Conference Board of Canada: Economic Effects of Tariffs

Mentioned briefly in last week’s issue of your Madison’s Lumber Reporter, the Conference Board of Canada‘s latest Canadian Outlook Bulletin, released July 9, calls for the national economy to grow by +1.8 per cent in 2018–19 in the wake of a +3 per cent gain last year.

“An easing pace of consumer spending, potential breakup of NAFTA and daily threats of new tariffs across a wide range of goods, including in the automotive sector, will weigh on Canada’s economic growth prospects.” — Matthew Stewart, Director, National Forecast.

Canada Economic Effects of Tariffs

Canada’s export sector will remain on shaky ground over the near term as rising protectionist measures from the United States and continued uncertainty surrounding the outcome of the NAFTA renegotiations dominate and undermine the sector’s outlook. This is particularly true for the heavily challenged non-energy sector, which has already witnessed several industries being subjected to tariffs in recent months.


  • The Canadian economy is forecast to grow by 1.8 per cent in 2018–19.
  • Export growth will be limited to a modest 1.4 per cent this year, weighed down by recently enacted tariffs on softwood lumber, steel, and aluminum.
  • While stronger wages will help sustain consumer spending, high debt levels, rising interest rates, easing home prices, and higher inflation will result in a slower rate of increase.

Meanwhile, the prospects of a NAFTA dissolution remain high. A collapse in the 24-year-old trade agreement represents a major downside risk to the Canadian economy. The Conference Board expects that the demise of NAFTA would subtract about 0.5 per cent from our growth projections but this is under an assumption that tariffs remain low, in line with World Trade Organization rules. Canada could be hit much harder given recent threats and tariffs already applied on a wide range of imports by the United States. Overall, export volumes are forecast to increase by a modest 1.4 per cent this year.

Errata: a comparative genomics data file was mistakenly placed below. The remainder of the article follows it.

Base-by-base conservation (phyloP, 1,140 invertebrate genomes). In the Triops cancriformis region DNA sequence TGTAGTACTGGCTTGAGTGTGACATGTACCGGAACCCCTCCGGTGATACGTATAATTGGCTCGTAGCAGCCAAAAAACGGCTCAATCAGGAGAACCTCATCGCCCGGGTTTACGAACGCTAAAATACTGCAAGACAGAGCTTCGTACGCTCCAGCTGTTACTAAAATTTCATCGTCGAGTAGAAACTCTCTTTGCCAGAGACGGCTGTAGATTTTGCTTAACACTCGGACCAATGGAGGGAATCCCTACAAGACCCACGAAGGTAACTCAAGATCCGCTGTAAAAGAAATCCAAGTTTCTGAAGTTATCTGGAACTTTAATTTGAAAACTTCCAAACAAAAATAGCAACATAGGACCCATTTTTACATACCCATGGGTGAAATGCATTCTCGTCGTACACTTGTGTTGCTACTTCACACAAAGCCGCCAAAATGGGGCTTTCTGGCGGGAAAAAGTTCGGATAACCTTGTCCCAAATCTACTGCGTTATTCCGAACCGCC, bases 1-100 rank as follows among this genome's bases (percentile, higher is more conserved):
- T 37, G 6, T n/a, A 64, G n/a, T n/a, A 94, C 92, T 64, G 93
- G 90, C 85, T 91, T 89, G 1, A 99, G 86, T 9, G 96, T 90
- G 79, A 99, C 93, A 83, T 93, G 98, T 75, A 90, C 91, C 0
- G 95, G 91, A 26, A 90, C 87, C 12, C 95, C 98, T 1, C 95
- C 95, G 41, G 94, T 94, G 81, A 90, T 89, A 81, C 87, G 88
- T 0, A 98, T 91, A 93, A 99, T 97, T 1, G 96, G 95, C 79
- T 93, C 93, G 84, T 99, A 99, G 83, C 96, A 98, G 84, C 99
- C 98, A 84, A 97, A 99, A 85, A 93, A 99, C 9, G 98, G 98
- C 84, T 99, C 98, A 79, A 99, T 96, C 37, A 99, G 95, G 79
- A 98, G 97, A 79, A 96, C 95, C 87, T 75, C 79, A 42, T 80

This year and next, consumer spending growth will ease as households reduce the pace of borrowing in the face of higher interest rates and slower job growth. Lower home prices will also impact spending, as households will have less equity buildt in their homes with which to borrow against. On a brighter note for households, the unemployment rate remains at a record low and job vacancy rates continue to edge up, translating into strong wage growth. Average weekly wages are expected to rise by 3.3 per cent in 2018, double last year’s pace.

On a more positive note, Canadian companies made substantial increases to plant and equipment investment in the first quarter of 2018. The increase in business investment was long overdue and will help ease record high capacity utilization across many sectors of the Canadian economy. Current demand and capacity conditions would typically result in strong growth in business investment but many firms are reluctant to ramp up spending due to concerns about the future of NAFTA, access to the U.S. market and the prospects of a global trade war.